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Thailand Cave Rescue Provides Lessons in Listening and Learning

As children head back to school in Kansas, it's a good time to remind students about the importance of listening and learning. The degree to which students pay attention plays a large part in determining what kind of lives they'll lead. As Commentator John Richard Schrock points out, students in Thailand learned over the summer just how important some lessons can be.

Commentator John Richard Schrock is professor emeritus at Emporia State University. The retired educator spent decades teaching students and training many of them to become teachers. He lives in Emporia.

Production assistance for this commentary was provided by KPR News Intern Taylor Smith, a junior from Salina, studying news and information at the University of Kansas.

(Transcript of original commentary. The version that aired on KPR was slightly edited for broadcast purposes.)

Citizens worldwide celebrated with relief when the twelve students and their coach were safely rescued from the flooding caves of Thailand. Many applauded the brave Thai Navy divers and the wider community that came together to accomplish that dangerous feat. But then the public moved on to other events.

We missed the fact that this rescue centered on education. And this episode indicates how most of our band-aid educational reforms are woefully inadequate when it comes to real teaching.

Many teachers worldwide saw that this was life-or-death teaching. In our teacher hearts, we felt what the scuba-diving teachers and their new students were going through. “Oh my God, pay attention!” And they did... because their lives depended upon it.

No one sent in laptops for computer simulations. This was hands-on learning. The students had to trust their scuba teachers. But trust was not enough. Students had to have the minimal ability to learn and perform correctly for two and a half miles. There could be no “do overs.” No time for so-called “personalized learning.” This was hands-on learning by a group. And they gained confidence as they learned as a group. When the first four got through, the last eight knew they could get out too, if they learned enough.
Despite the outside assemblage of government officials, health workers and military commanders, there was only one set of experts to pay attention to: the Thai Navy divers. Their expertise was essential and central. Everyone else was merely there to serve those divers and the students.
    —No “alt route” divers whose only qualification is they were a lifeguard.
    —No high ranking administrator commanding obedience to his “transformational leadership” style.  
But most important of all were the students and their motivation. Their ability to focus and learn was just as important as having well-trained and experienced scuba diver teachers. This lesson had real consequences. No student could walk away from their situation by changing their major. No student could claim that he was “not ready” and wait for another semester. The strongest could go first, but the weakest had very little time left, as the monsoon rains would soon flood their cave.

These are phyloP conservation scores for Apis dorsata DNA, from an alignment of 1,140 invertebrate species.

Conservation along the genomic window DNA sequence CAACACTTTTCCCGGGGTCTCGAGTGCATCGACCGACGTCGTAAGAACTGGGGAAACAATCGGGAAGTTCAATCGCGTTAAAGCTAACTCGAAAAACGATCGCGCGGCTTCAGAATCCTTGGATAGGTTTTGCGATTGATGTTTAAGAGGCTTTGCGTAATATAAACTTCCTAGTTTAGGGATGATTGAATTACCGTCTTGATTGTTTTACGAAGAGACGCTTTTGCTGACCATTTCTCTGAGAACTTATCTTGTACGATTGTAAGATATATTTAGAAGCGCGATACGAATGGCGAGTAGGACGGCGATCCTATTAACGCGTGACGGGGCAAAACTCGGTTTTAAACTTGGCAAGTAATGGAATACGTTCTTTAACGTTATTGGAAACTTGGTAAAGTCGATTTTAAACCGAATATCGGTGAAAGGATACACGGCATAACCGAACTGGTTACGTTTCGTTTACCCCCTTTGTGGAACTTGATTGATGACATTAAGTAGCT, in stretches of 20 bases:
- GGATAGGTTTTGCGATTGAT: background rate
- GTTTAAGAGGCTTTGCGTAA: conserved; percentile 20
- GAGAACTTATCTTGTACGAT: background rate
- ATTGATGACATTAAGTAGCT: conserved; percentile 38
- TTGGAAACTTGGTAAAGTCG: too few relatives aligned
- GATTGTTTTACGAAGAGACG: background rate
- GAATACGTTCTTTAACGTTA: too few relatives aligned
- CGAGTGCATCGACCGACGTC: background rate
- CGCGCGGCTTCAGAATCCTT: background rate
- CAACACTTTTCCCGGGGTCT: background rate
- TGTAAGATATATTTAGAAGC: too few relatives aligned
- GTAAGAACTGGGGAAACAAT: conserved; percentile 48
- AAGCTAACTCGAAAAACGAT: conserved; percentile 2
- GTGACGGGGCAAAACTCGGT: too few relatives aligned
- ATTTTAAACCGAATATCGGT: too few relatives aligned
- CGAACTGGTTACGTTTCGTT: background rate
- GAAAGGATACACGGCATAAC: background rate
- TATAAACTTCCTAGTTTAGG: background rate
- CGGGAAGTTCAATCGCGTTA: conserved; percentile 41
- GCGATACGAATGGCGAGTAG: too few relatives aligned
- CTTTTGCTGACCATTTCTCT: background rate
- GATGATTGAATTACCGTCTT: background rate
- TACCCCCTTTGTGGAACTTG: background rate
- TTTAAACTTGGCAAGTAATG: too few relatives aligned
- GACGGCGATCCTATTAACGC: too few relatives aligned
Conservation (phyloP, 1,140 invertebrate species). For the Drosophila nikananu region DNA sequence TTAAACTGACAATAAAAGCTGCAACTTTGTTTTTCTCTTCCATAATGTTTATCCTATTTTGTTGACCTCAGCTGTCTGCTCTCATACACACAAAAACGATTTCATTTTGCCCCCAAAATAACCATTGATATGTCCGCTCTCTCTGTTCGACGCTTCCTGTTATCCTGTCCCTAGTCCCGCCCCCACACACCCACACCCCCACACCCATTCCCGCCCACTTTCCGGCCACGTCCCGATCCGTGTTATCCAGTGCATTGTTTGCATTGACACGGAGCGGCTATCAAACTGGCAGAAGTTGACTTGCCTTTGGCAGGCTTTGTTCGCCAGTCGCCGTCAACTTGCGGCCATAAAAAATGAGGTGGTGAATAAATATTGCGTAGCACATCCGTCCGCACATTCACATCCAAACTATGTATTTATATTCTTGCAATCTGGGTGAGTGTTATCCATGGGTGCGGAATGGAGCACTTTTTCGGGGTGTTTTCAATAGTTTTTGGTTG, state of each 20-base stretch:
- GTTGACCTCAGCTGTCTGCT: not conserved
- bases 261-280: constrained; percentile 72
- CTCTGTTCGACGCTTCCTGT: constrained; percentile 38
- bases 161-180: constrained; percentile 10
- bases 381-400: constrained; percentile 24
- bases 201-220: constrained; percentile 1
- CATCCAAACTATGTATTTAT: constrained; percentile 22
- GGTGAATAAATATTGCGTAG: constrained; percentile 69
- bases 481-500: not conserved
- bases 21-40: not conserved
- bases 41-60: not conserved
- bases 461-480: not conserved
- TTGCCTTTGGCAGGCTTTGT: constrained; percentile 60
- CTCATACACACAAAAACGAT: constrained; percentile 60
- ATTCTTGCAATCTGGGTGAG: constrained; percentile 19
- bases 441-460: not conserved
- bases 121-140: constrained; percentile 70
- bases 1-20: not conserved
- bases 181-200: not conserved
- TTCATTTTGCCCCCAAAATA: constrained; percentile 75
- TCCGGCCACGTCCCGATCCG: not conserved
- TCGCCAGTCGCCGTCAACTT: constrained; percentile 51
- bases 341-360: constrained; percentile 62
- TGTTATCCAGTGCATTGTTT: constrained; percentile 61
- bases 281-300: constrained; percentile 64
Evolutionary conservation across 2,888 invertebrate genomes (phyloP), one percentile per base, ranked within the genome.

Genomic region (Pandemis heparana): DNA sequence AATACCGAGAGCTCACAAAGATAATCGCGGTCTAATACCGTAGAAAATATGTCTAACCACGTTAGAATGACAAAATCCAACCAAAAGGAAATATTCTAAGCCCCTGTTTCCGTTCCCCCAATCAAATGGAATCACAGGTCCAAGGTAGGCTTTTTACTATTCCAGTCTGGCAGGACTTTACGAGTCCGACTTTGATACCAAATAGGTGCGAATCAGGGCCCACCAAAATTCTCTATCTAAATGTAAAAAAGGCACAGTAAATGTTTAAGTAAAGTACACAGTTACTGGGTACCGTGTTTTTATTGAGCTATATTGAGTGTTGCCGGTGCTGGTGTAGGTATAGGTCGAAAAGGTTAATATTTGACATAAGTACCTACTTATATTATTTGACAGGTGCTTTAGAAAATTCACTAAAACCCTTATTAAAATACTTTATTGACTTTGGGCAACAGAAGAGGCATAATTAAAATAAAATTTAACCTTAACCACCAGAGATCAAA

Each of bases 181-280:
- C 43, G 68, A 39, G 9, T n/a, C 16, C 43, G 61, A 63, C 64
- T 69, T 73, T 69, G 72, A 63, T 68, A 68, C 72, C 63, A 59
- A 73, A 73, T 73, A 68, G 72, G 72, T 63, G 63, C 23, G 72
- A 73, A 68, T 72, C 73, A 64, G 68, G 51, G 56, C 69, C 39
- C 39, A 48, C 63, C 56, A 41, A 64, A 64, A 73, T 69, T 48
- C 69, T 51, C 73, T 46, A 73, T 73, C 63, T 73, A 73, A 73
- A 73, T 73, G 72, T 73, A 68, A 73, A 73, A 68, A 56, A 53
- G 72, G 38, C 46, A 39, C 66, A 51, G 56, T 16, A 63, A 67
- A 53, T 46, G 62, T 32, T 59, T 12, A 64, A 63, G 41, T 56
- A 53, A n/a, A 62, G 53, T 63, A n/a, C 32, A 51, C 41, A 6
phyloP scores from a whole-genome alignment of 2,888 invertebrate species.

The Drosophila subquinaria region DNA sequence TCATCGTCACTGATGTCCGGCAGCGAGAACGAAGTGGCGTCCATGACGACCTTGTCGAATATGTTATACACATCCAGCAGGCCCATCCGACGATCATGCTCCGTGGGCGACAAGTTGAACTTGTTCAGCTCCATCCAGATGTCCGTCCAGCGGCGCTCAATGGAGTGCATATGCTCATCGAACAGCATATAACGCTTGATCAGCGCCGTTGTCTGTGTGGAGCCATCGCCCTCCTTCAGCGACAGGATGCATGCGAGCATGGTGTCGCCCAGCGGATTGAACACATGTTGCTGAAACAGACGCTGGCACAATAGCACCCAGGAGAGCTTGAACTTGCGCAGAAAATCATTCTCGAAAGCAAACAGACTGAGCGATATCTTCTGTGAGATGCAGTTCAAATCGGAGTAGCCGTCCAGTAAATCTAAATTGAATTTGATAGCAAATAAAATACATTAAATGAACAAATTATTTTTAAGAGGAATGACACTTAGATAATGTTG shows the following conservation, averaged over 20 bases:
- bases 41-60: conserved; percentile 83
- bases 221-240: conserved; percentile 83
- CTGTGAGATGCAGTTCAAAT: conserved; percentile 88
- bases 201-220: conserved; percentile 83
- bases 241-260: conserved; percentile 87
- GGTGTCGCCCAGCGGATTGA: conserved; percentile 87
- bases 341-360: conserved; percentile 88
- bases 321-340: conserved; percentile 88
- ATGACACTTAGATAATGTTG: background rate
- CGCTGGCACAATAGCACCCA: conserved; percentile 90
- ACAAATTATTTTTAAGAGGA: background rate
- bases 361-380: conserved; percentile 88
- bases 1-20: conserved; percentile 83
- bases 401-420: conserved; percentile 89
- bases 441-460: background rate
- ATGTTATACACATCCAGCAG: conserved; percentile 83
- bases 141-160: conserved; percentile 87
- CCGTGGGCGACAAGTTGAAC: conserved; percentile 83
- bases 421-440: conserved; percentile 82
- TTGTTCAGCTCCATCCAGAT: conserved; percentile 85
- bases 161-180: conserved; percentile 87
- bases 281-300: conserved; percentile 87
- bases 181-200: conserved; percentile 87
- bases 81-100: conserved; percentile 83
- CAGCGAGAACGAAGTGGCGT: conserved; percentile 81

I am proud of those Thai Navy divers who were great teachers, and am just as proud of those kids who were great students. Yes, they learned because their lives depended on it. But our students who will soon return to our classrooms should also realize that their lives also depend on being just as attentive and focused in class as those Thai students were in the cave.
No, our students won’t drown in a few days if they don’t learn. But they run the risk of living a deadened life, that is so much less than it could be, because they failed to learn the academic life skills that our best teachers struggle to teach.

At their best, teachers try to help students avoid an unhappy life in an unfulfilling job. If a student gains no love of reading, or art, or music...if they have no life to come home to after spending the day making a living—this is a tragedy too.

Just as in the Chiang Rai caves, all students share a heavy responsibility for learning just as we teachers have a responsibility for teaching.

We need more students who will concentrate on learning, as if their life depended on it.

Because in so many ways... it does.


Schrock attended Indiana State University in Terre Haute, where tuition was $8 a semester hour in 1964, completing a bachelor's degree in biology teaching and a master's in science education. He began teaching in Kentucky before he graduated from I.S.U., and completed his degrees during summers. Schrock taught five years in Alexandria, Kentucky middle and high schools and two years at the I.S.U. Laboratory School before going overseas to teach at Hong Kong International School for three years. Schrock completed his Ph.D. in entomology working on insect ecology and systematics at the University of Kansas and, upon graduation, worked for the Association of Systematics Collections for three years. When the A.S.C. moved to Washington, DC, Schrock took the position at Emporia State University, directing biology teacher training. He was on the state biology committee and closely involved in the Kansas evolution debates of 1999. He writes a weekly Kansas newspaper column on education, produces public radio commentaries, and appears monthly on Kansas television.